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DHS Restores New York To Trusted Traveler Program, Admits False Statements In Lawsuit

A Global Entry Trusted Traveler Network kiosk awaits arriving international passengers who are registered for the service at Los Angeles International Airport in 2010.
A Global Entry Trusted Traveler Network kiosk awaits arriving international passengers who are registered for the service at Los Angeles International Airport in 2010.

The White House is lifting a months-long ban on residents of New York state from taking part in a federal program to streamline passenger security checks at airports and international borders after the Department of Homeland Security admitted that it made false statements responding to a lawsuit brought by the state over the issue.

DHS said Thursday it was restoring the Trusted Traveler Program (TTP) after New York amended its "Green Light" law that went into effect in December, allowing undocumented immigrants to apply for driver's licenses.

The law had prevented the state's Department of Motor Vehicles from sharing information with immigration authorities unless ordered by a judge to do so. In banning New York from the TTP, the Trump administration argued that the state was endangering national security by refusing to share personal data for background checks and therefore could not be trusted to participate in the program.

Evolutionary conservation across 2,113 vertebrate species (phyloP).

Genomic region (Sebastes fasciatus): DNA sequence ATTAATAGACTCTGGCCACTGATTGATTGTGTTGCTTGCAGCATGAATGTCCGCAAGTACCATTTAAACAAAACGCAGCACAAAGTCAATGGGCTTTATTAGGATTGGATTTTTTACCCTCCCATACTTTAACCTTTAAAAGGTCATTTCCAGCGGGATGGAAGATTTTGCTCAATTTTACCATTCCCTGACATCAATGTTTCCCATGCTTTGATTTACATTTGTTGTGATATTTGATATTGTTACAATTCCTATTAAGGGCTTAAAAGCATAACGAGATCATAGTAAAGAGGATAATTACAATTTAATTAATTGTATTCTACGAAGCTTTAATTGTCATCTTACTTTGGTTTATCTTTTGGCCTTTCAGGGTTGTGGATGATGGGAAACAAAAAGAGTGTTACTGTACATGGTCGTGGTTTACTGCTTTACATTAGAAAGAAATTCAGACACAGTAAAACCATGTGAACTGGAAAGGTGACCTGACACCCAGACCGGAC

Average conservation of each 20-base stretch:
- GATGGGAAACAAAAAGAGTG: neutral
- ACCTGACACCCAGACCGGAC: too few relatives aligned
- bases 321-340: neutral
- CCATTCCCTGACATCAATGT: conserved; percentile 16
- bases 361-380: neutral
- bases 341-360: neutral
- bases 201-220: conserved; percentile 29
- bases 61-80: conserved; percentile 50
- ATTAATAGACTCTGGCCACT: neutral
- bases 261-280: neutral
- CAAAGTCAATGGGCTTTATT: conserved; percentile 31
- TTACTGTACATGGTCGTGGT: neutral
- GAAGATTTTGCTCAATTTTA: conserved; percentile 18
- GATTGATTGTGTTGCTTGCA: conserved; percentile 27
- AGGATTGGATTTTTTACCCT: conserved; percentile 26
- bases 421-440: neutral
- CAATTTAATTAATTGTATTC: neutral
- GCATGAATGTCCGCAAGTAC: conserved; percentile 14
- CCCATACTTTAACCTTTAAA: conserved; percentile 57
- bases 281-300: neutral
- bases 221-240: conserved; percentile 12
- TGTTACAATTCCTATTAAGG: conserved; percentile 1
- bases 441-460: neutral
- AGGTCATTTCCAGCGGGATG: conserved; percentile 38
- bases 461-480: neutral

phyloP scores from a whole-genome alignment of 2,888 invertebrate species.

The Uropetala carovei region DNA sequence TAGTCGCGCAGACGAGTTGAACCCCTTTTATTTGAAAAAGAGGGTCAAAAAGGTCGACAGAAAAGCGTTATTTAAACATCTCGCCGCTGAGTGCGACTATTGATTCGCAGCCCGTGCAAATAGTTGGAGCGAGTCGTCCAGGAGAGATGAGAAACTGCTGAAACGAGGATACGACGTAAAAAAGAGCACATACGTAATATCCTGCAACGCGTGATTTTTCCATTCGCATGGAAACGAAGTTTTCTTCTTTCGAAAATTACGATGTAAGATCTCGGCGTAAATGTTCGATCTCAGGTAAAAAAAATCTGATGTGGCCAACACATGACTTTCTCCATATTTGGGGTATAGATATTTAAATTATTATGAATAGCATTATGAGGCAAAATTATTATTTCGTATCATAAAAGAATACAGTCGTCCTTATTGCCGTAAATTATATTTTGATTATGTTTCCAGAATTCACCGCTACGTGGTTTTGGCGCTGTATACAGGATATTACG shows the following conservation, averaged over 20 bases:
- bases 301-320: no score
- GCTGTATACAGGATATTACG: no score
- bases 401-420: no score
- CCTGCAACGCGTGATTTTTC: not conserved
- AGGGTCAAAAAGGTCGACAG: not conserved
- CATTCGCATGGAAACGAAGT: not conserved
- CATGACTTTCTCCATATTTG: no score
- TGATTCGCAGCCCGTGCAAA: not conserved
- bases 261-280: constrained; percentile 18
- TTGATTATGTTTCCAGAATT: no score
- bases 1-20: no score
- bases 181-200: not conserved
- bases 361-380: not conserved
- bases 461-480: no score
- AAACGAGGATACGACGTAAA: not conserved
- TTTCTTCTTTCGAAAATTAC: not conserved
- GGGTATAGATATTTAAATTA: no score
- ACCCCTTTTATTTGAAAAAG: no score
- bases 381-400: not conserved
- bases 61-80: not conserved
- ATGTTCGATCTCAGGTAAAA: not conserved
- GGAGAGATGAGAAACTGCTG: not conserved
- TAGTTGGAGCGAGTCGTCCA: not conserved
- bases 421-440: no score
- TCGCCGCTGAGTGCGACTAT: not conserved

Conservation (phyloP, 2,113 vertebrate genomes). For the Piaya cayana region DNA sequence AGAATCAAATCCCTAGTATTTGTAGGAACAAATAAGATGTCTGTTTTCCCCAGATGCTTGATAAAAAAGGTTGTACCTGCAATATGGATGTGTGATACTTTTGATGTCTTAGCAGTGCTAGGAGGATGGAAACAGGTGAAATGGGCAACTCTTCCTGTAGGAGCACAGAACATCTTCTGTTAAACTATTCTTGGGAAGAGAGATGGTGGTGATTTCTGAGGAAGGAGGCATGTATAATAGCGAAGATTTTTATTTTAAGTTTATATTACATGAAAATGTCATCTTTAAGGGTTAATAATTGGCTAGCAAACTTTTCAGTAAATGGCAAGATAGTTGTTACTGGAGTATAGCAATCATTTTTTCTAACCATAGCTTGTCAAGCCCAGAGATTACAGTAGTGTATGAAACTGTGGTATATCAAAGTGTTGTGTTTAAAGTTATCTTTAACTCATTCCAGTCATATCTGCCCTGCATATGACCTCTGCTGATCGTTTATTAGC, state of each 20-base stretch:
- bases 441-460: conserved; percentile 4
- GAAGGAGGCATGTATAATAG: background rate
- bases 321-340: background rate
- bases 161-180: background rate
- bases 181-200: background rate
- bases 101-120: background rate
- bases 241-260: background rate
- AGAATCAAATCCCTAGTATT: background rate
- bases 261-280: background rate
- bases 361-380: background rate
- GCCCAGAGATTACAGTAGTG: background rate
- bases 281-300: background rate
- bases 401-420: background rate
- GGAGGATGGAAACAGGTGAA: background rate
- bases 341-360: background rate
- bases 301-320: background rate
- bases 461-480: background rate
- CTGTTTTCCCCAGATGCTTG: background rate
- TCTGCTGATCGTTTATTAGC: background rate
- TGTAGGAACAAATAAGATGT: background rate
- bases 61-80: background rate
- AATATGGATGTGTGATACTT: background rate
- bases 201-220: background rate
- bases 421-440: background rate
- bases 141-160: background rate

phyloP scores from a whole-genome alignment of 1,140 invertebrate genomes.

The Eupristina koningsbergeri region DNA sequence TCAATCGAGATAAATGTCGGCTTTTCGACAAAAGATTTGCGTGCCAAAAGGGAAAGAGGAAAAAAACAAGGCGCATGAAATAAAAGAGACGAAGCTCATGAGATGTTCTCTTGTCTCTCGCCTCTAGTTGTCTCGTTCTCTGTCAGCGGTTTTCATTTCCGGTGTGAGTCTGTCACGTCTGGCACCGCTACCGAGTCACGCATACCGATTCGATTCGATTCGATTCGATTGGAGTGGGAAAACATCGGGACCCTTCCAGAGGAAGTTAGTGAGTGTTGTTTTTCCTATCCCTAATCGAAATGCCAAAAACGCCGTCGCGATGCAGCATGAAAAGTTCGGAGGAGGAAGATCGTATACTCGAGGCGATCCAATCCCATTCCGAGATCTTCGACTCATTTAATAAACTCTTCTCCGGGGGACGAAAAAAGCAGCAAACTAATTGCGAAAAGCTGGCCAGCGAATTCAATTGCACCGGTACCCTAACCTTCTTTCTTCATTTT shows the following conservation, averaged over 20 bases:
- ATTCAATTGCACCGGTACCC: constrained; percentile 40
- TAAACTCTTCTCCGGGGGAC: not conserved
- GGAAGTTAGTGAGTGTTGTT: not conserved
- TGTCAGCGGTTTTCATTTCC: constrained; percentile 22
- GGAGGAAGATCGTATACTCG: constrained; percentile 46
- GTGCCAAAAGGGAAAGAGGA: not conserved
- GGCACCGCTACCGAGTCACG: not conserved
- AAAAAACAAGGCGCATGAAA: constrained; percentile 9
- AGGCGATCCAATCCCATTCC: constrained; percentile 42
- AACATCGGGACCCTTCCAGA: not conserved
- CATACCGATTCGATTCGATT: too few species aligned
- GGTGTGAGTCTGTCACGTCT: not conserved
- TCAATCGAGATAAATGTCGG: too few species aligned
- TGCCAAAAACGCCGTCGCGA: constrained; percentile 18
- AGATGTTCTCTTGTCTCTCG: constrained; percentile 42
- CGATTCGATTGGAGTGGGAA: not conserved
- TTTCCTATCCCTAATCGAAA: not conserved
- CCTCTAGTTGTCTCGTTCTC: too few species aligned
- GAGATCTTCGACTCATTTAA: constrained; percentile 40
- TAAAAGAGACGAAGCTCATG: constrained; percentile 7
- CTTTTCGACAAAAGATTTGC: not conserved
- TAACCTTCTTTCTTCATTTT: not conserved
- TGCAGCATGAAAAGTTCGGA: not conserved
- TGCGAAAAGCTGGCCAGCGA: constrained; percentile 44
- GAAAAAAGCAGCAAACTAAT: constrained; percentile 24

However, other states and territories with similar laws had been allowed to continue their participation in the TTP.

In April, New York amended the law. DHS said the change allows record sharing with federal immigration authorities "as necessary for an individual seeking acceptance into a trusted traveler program, or to facilitate vehicle imports and/or exports," leading the agency to lift its ban.

After the federal ban went into effect, New York sued DHS and U.S. Customs and Border Protection, arguing that the policy would kick out 175,000 New Yorkers whose enrollment in the TTP expires at the end of this year, as well as 80,000 others with pending applications.

In a filing related to the suit late Thursday, the U.S. Attorney's Office in Manhattan acknowledged that, in effect, New York had been singled out.

The filing said DHS and U.S. Customs and Border Protection "deeply regret the foregoing inaccurate or misleading statements and apologize to the court and (New York) for the need to make these corrections at this late stage."

It further acknowledged that the false information had undermined its own argument that it "is not able to assure itself of an applicant's low-risk status because New York fails to share relevant DMV information" and that as a result, Acting Secretary of Homeland Security Chad Wolf "has decided to restore New York residents' access to" the program, "effective immediately."

In the DHS statement, Wolf said the department appreciates the information-sharing now possible with the amended law. "Nonetheless, local New York law continues to maintain provisions that undermine the security of the American people and purport to criminalize information sharing between law enforcement entities."

Copyright 2021 NPR. To see more, visit https://www.npr.org.

Scott Neuman is a reporter and editor, working mainly on breaking news for NPR's digital and radio platforms.